I was going over an application I wrote prepping for my upcoming class and realized the shortcoming’s of Burp’s default session handling mechanisms. Not to knock Burp, but working with a Single Page Application (SPA) that makes calls to several APIs using a JSON Web Token (JWT) doesn’t mix well with Burp’s macros and Cookie Jar. Granted, this isn’t a problem if your JWT’s expiration date is sufficiently far out in the future and none of the APIs you’re working with de-authenticate your “session” (revoke or blacklist your token). JWTs aren’t necessarily meant to be linked to any real session state. They grant access to things and expire at a certain date.
In wanting to show students how applications often pose problems when faced with malicious request activity, I made it such that my application features a de-authentication mechanism that blacklists JWTs when malicious activity is witnessed. As such, I had to work up a way (in Burp Suite) to check my session and re-authenticate once a token has been blacklisted. Before jumping into how I solved this I should probably explain how my application works. Again, it’s a SPA that reaches out to various APIs and a content distribution “network” (CDN). The origins at play here are:
• https://api.store.com (does all the things for the “store”)
• https://auth.foobar.com (provides authentication/autherization for everything)
• https://cdn1.foo.com (serves up various files – no token required)
Pretty straight forward. JWTs get handed out by auth.foobar.com to books2.store.com and ultimately get passed back and forth between all hosts but cdn1.foo.com. The JWT is stored as a cookie by books2.store.com and sent in a header when ajax requests are made to auth.foobar.com and api.store.com (from the books2.store.com origin).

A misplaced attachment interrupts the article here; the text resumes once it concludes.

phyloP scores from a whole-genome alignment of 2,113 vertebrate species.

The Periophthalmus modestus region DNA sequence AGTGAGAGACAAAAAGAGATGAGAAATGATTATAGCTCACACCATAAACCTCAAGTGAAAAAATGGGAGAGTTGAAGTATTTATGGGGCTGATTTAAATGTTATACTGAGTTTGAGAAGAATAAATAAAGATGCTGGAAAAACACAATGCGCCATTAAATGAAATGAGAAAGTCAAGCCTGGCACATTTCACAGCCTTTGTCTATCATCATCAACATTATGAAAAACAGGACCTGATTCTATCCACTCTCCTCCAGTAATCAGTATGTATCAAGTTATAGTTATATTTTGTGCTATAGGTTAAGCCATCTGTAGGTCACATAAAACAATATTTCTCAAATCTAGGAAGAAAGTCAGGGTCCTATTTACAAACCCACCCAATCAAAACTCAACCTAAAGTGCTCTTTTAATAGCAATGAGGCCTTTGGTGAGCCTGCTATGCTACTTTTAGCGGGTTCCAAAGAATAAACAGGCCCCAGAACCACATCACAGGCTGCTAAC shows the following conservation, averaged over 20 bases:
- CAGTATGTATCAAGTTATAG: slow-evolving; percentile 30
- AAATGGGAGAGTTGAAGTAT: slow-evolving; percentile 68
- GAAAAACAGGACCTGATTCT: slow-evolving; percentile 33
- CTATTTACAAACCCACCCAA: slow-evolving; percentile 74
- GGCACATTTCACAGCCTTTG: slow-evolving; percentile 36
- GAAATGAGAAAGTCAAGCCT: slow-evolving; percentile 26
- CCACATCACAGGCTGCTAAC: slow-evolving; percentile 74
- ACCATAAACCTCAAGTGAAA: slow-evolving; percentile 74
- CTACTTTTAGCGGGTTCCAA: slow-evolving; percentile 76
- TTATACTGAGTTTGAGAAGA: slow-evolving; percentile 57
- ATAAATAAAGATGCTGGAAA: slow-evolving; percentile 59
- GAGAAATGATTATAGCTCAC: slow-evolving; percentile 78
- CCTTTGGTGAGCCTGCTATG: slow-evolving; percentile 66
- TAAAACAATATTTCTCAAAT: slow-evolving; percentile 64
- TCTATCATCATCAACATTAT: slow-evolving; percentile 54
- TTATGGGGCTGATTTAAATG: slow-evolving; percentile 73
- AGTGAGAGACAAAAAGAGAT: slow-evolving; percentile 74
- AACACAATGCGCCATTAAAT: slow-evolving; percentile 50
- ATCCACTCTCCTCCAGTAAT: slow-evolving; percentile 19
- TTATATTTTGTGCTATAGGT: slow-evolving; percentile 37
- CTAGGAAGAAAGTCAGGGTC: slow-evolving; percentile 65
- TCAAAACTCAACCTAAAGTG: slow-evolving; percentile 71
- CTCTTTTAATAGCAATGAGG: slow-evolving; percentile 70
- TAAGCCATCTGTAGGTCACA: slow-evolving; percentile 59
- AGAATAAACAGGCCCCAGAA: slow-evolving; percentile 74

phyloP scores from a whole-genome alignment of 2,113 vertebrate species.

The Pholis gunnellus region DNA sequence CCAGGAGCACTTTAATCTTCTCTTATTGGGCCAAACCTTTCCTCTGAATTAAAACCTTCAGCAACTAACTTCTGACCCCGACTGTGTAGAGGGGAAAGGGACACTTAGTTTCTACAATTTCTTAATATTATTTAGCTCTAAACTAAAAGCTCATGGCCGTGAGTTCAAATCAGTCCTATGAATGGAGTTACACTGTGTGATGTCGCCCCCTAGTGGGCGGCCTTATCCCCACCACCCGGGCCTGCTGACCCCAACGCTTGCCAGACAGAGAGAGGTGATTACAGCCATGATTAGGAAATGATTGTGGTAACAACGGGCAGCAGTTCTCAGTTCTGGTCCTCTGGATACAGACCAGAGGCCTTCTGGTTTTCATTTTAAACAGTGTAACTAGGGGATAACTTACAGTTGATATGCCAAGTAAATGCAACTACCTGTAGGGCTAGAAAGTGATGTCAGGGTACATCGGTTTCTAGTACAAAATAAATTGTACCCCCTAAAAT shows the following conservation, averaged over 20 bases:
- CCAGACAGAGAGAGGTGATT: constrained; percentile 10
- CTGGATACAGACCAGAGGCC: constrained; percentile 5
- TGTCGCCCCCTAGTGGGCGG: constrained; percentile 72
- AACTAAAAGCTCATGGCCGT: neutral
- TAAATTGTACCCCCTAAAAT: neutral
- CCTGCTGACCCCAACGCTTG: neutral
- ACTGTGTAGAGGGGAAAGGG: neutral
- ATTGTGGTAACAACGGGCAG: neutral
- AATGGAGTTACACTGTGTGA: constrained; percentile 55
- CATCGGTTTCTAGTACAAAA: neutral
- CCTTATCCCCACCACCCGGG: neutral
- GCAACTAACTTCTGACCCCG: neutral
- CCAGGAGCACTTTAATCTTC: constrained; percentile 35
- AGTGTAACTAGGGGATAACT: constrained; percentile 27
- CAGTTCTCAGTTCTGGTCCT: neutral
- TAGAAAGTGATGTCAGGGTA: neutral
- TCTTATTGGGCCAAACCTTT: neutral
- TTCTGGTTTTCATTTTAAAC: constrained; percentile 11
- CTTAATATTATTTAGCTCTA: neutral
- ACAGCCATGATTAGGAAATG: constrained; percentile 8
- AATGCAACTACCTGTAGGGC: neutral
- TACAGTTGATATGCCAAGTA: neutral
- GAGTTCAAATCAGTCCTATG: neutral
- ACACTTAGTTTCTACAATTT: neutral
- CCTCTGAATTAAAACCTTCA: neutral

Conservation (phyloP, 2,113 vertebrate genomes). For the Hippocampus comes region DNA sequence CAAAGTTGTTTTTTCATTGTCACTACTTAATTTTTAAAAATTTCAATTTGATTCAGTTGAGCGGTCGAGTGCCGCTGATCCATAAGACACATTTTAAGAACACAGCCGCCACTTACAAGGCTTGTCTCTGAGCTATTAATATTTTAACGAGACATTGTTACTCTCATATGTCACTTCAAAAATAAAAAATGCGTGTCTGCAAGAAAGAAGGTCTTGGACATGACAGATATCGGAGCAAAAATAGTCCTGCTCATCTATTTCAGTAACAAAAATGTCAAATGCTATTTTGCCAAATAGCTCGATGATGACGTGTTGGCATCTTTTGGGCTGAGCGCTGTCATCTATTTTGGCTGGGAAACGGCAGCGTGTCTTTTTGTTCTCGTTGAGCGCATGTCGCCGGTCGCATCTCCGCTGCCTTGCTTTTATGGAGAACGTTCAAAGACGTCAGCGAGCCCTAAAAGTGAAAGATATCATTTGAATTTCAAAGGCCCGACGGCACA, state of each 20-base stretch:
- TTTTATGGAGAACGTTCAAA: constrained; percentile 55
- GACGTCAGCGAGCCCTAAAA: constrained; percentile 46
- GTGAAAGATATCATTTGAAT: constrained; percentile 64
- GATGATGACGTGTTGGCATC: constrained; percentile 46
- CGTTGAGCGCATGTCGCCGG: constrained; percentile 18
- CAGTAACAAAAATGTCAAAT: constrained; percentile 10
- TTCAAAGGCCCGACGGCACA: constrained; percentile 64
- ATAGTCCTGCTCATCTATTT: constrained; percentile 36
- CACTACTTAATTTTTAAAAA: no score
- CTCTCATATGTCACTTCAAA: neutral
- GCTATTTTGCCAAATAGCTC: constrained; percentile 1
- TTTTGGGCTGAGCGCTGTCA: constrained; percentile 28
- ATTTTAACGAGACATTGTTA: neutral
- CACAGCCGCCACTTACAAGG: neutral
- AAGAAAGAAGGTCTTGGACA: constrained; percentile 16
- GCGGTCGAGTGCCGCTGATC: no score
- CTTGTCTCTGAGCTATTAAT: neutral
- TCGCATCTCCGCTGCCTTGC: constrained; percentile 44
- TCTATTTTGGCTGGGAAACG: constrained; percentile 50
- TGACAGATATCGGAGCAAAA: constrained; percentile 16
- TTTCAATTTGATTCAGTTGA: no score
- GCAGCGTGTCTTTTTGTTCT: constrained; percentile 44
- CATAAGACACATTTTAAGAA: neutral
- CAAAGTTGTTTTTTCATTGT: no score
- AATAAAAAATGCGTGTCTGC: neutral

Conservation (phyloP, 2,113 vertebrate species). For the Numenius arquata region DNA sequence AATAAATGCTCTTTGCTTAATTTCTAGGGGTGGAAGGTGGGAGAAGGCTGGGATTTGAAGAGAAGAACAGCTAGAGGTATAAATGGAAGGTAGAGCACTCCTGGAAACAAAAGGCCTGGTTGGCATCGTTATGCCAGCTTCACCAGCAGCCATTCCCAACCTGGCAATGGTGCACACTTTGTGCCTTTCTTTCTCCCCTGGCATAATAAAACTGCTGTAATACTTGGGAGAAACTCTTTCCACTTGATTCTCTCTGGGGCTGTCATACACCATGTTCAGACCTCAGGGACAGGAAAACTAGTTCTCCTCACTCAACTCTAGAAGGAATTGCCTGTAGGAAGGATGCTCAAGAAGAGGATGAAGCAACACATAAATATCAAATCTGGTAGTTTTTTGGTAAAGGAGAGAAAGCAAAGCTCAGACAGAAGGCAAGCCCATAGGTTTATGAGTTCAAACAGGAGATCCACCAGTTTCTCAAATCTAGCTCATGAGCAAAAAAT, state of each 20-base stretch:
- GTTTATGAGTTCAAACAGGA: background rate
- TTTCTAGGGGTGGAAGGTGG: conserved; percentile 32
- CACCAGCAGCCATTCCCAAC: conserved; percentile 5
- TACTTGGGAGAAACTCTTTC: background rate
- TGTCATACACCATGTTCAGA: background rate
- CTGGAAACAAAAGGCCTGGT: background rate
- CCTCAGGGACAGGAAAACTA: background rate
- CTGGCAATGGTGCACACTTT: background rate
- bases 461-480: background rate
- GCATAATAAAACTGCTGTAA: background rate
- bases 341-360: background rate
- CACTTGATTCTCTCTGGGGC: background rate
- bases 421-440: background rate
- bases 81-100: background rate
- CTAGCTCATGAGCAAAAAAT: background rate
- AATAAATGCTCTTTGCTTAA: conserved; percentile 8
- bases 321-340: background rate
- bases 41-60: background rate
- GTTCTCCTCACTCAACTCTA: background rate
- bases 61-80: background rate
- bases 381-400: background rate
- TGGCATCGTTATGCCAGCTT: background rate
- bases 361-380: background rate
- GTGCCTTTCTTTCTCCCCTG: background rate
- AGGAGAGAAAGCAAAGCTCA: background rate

The following figure details a login request made to auth.foobar.com.
This figure details the response handed back by auth.foobar.com with a JWT.
This figure details a request to api.store.com which includes the JWT placed in a header.
This figure details the response received from api.store.com.
Again, the JWT is stored as a cookie by the user agent and is associated with books2.store.com.
To add a little more context, make sure to understand the maintenance of an authenticated state is necessary when automating attacks (Intruder) and performing vulnerability scanning (Scanner).
Without any de-authentication or blacklisting you could just set a token via the “Add Custom Header” extension and go about your business given that your token has a far away expiration date.
When faced with de-authentication and blacklisting mechanisms you can create a macro that fires off a login request, grabs the token using the “Add Custom Header” extension, and include it in the current request. Granted, this will happen for EVERY request. This may be completely acceptable given that the authentication API isn’t a production asset and your client doesn’t necessarily mind you beating up their infrastructure. Fire away and go about your business! But if this isn’t the case, or you just want to be more efficient and less cumbersome, you’ll need to come up with a more elegant solution than acquiring a new token for EVERY request.
This is where Burp Extensions come in. I created a way to mimic the Cookie Jar for JWTs (or header values, in general). In the end, two small extensions were necessary to pull this off.
1) “Store & Set” – Grab a JWT from a login macro when the current request is deemed “invalid”, store the value in the cookie jar, and then insert it into a request header.
2) “Set” – Grab the stored token value from the cookie jar and insert it into a request header.